It’s time to designate your plugin files to a version now that you’ve posted them to the trunk.


Copy the files inside the trunk folder from your plugin’s local copy. After that, open the tags folder and create a new folder within it.


This folder should be named after a version number. Check that it corresponds to the version you specified in the plugin’s header. For our plugin, we utilized version 1.0 in the sample code above.

After you’ve placed the 1.0 folder in the /tags/ folder. In the Version app, you’ll notice a question mark symbol next to the folder name.

Because this is a new folder, you’ll need to click the Add button to add it to the repository, along with all of its files.

Add files

After that, you can commit your changes by clicking the commit button. In the local copy, you can continue to change your plugin files.

When you’re finished, click the commit button to sync your changes with the repository.

If your plugin has undergone significant modifications, you’ll want to create a new version by creating a new folder titled after the version number. Make sure the version number matches the header of your plugin.

Your plugin can now be viewed in the plugins directory.

Adding Artwork to Your Plugin

MonsterInsights plugin page

With, you may include artwork and screenshots in your plugins. These objects should be named according to industry standards and uploaded using Subversion.

Banner in the Plugin Header

The large image that appears at the top of the plugin page is this. It might be a jpeg or png file with a resolution of 772 x 250 or 1544 x 500 pixels. It should always be referred to as:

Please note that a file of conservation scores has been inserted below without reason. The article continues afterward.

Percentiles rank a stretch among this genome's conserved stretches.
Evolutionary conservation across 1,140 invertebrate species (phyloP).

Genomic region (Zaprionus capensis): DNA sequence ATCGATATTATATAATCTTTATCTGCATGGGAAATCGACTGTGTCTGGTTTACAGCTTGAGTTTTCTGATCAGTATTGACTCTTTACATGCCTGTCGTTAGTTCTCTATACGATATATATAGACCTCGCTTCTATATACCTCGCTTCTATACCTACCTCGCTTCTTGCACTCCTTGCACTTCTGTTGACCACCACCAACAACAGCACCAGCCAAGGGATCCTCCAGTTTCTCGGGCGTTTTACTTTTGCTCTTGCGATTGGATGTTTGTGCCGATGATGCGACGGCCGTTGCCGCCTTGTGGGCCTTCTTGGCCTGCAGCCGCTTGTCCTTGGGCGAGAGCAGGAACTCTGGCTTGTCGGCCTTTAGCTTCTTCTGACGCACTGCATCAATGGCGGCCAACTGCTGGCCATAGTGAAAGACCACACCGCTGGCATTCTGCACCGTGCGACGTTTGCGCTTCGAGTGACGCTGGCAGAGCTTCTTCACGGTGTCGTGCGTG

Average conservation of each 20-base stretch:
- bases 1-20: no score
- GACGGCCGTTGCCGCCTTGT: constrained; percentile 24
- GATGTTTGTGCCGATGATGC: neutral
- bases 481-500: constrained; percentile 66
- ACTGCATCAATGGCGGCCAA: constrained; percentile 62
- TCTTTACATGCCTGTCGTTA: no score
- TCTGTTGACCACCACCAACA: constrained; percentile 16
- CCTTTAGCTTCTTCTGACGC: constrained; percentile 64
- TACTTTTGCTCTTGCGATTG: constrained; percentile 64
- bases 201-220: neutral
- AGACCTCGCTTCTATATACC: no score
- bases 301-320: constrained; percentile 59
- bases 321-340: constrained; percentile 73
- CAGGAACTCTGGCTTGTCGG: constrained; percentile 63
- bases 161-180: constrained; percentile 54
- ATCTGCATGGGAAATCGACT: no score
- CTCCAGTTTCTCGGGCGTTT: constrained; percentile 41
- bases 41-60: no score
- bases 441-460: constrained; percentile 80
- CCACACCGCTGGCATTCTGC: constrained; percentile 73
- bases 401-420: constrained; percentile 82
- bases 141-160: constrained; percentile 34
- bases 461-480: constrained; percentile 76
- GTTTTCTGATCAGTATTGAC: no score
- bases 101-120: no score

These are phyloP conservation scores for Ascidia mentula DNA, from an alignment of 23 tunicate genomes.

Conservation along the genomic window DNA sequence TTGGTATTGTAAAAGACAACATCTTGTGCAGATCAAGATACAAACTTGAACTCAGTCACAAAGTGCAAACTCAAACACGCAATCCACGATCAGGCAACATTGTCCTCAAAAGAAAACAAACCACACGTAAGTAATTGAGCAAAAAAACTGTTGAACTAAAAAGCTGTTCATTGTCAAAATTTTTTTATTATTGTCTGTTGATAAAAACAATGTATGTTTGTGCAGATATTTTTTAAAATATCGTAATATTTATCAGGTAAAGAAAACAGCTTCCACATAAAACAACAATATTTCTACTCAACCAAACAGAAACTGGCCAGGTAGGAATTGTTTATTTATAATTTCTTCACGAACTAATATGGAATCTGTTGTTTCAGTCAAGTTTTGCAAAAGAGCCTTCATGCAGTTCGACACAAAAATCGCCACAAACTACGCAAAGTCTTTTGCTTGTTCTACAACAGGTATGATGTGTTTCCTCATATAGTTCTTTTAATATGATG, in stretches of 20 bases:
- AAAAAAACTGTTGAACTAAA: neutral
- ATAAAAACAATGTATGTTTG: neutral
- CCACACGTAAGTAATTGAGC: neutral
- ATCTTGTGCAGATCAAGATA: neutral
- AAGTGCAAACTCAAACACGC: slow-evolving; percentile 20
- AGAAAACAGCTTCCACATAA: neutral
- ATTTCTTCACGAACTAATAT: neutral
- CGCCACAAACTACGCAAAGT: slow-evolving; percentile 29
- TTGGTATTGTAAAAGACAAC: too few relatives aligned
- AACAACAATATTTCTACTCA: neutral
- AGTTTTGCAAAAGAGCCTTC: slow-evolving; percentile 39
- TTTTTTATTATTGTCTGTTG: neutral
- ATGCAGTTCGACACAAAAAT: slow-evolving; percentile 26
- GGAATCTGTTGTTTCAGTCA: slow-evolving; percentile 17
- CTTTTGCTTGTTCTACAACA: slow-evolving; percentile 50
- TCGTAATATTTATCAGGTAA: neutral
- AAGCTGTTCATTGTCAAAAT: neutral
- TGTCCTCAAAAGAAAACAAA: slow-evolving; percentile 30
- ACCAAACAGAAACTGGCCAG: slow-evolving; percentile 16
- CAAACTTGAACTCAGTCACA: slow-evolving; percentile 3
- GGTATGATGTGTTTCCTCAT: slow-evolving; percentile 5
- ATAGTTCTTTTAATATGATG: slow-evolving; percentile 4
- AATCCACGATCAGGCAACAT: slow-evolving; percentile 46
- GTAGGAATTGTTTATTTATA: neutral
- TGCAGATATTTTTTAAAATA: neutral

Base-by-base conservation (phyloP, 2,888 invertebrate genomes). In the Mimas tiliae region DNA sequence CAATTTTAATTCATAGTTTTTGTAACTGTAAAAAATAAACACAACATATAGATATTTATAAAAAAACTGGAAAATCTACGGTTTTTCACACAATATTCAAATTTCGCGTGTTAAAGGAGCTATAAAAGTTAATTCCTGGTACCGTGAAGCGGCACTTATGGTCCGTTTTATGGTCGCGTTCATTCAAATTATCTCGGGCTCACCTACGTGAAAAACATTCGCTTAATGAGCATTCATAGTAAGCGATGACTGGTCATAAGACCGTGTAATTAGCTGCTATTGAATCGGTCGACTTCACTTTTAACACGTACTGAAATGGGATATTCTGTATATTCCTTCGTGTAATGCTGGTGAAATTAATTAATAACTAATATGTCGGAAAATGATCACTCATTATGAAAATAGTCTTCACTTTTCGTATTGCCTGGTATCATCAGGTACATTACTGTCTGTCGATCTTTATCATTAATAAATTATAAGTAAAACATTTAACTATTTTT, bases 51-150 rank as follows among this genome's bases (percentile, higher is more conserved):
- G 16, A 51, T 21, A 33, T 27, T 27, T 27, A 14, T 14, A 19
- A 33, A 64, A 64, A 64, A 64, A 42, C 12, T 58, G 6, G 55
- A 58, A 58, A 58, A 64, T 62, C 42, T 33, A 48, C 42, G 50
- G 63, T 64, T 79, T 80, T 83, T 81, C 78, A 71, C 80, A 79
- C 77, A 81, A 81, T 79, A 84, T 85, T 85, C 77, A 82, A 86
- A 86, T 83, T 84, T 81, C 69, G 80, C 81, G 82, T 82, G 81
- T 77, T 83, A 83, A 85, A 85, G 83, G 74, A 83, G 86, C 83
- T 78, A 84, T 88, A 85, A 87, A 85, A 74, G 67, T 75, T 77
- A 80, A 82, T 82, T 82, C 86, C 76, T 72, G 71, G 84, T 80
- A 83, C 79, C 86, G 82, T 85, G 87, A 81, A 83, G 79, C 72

banner-772250.jpg or banner-772250.png are two options for banner-772250.jpg or banner-772250.png.
Plugin Icon: banner-1544500.jpg or banner-1544500.png

This is a tiny square-shaped picture file that appears in search results and plugin listings as a plugin icon. It could be a jpeg or png file with a resolution of 125 x 125 or 250 x 250 pixels.

The name of this icon file should be:

256256.jpg or 256256.png icon-128128.jpg or icon-128128.png

The following format should be used to name screenshot files:

screenshot-1.png \sscreenshot-2.png
You are free to add as many as you want. The screenshots in your readme.txt file should be in the same order as the screenshot descriptions.

After you’ve finished preparing all of the artwork, put it in the assets folder of your plugin’s local copy.

After that, a question mark icon will appear next to the assets folder. To add a new asset file to your repository, click the add button.

Add assets

Finally, click the commit button to save your changes to the repository. You’ll notice the artwork appear on your plugin page after a while.

Additional WordPress Plugin Development Resources
WordPress plugins can be as straightforward as the one we just showed you. They can also be far more powerful, such as eCommerce, membership, contact form, and photo gallery plugins.

Addons are available for these more advanced WordPress plugins. These addons function similarly to plugins that enhance the functionality of other plugins.

Here are some resources to assist you learn more about how to make your WordPress plugins more functional.

  • Using a WordPress shortcode
  • You can now use functions.php file tricks in a site-specific plugin.
  • Custom post types and taxonomies can be created.
  • Adding stylesheets and javascript to WordPress correctly.